Arctic & Antarctica
Thule Air Base from the top of a nearby mountain, June 2019. US Army Corps of Engineers/JoAnne Castagna

How US Army engineers keep things working at the US's northernmost military base in the world

Thule Air Base in Greenland is the US's northernmost military installation on the planet. Its location and the harsh conditions it faces mean Army engineers there have to use special techniques to keep everything running properly.

Not too long ago at Thule Air Base, Greenland located in the Arctic, a change of command ceremony was taking place.

Outgoing 821st Air Base Group US Air Force Commander — Col. Mafwa Kuvibidila — passed the flag to her successor Col. Timothy J. Bos.

In her outgoing speech, Kuvibidila thanked everyone in the audience for supporting her during her command. This included members of the US Army Corps of Engineers, New York District.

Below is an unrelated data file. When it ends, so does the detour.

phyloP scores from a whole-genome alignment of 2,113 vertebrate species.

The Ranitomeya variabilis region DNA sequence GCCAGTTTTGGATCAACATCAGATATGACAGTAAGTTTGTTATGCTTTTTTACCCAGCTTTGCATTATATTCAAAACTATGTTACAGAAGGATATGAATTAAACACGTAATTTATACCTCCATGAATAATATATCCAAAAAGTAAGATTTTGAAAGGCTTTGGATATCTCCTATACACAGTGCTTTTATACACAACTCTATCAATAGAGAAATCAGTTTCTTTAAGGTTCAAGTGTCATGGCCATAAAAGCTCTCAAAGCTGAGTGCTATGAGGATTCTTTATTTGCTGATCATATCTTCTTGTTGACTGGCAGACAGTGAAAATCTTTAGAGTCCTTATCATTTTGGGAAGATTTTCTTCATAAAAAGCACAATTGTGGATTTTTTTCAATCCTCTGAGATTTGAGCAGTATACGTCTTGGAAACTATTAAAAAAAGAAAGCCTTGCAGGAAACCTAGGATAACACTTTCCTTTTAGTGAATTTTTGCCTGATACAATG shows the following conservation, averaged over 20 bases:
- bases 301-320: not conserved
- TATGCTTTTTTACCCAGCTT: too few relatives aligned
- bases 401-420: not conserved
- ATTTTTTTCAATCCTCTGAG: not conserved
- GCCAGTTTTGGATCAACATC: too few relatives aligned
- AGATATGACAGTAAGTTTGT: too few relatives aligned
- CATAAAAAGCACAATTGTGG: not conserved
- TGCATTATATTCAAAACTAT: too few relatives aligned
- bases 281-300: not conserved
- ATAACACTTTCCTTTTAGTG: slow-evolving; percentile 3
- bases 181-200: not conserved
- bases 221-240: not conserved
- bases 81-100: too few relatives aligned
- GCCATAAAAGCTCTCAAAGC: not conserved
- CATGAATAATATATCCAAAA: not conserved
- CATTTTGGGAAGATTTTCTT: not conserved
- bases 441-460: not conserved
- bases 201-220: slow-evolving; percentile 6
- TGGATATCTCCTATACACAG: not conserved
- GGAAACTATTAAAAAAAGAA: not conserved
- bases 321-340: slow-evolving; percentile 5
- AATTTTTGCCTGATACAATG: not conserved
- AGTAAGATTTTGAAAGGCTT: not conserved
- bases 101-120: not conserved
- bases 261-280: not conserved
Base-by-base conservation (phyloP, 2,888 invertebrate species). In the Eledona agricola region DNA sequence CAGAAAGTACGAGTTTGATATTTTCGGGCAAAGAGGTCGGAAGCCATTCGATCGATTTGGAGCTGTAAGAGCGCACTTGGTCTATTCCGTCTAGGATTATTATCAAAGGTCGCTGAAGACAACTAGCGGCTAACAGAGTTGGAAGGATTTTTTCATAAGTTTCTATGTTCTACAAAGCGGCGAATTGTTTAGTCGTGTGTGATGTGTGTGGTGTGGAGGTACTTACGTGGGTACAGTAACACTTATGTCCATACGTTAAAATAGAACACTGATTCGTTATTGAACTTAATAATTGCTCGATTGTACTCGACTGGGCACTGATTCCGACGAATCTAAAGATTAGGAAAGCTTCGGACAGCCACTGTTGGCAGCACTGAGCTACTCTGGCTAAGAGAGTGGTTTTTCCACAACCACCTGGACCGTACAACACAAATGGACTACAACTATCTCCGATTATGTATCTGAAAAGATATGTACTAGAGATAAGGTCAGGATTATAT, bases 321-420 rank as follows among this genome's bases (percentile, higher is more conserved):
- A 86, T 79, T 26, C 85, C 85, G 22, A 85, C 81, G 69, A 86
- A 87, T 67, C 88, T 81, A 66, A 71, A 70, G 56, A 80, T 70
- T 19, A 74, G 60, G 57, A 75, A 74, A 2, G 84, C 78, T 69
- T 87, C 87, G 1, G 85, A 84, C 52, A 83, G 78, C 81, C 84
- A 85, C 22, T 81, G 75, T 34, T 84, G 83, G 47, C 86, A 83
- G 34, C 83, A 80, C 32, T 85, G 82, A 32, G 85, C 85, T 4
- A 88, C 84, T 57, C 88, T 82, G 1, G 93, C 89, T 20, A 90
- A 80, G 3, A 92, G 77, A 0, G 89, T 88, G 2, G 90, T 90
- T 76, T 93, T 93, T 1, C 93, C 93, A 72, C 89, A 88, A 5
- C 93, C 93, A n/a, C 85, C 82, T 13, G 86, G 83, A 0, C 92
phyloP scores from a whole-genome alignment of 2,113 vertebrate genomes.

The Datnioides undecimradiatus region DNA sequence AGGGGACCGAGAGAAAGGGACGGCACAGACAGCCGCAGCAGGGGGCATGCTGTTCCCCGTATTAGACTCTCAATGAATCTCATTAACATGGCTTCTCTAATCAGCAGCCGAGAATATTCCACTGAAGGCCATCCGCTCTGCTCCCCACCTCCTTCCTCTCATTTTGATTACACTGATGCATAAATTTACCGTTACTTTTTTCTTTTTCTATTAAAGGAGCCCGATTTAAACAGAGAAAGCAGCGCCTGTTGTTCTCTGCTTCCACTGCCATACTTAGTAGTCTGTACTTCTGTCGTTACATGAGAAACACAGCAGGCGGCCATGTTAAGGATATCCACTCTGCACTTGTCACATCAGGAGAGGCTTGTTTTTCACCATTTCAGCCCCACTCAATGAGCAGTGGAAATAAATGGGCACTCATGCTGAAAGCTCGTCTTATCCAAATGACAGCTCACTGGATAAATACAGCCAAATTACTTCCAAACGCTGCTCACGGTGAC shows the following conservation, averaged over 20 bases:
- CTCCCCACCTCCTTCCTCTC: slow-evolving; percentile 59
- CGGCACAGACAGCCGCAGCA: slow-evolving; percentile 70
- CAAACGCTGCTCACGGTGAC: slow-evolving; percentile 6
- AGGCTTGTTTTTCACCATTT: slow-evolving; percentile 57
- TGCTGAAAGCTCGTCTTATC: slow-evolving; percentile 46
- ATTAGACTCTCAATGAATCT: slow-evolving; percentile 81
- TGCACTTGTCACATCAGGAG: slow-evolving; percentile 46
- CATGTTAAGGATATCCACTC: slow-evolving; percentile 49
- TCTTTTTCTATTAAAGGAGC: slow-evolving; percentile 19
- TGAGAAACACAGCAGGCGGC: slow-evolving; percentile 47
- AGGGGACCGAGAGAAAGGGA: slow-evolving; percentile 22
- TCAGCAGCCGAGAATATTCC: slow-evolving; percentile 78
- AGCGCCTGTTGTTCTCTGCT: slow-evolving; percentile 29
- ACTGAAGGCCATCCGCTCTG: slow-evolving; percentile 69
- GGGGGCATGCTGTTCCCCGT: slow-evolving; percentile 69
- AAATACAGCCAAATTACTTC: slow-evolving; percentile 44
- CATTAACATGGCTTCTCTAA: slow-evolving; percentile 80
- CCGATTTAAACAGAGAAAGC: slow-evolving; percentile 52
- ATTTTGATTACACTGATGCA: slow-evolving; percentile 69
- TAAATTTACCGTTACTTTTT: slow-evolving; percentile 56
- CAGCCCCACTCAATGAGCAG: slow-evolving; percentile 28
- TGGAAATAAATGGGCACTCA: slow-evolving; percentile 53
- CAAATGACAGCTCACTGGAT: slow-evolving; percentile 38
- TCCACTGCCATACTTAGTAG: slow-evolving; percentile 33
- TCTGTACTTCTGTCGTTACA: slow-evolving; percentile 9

These ceremonies happen every few years, but what's been consistent at the base is the Army Corps' presence. For over half a century, the Army Corps has performed construction for the base. Presently, it's consolidating the base by 40% to save energy, tax-payer money and to sustain its readiness.

Kuvibidila, who managed the base for the past year, understands the importance of consolidation.

She said, "For Thule it's a matter of looking at the best way to use the infrastructure currently on base, and what is needed to support it to maximize resources."

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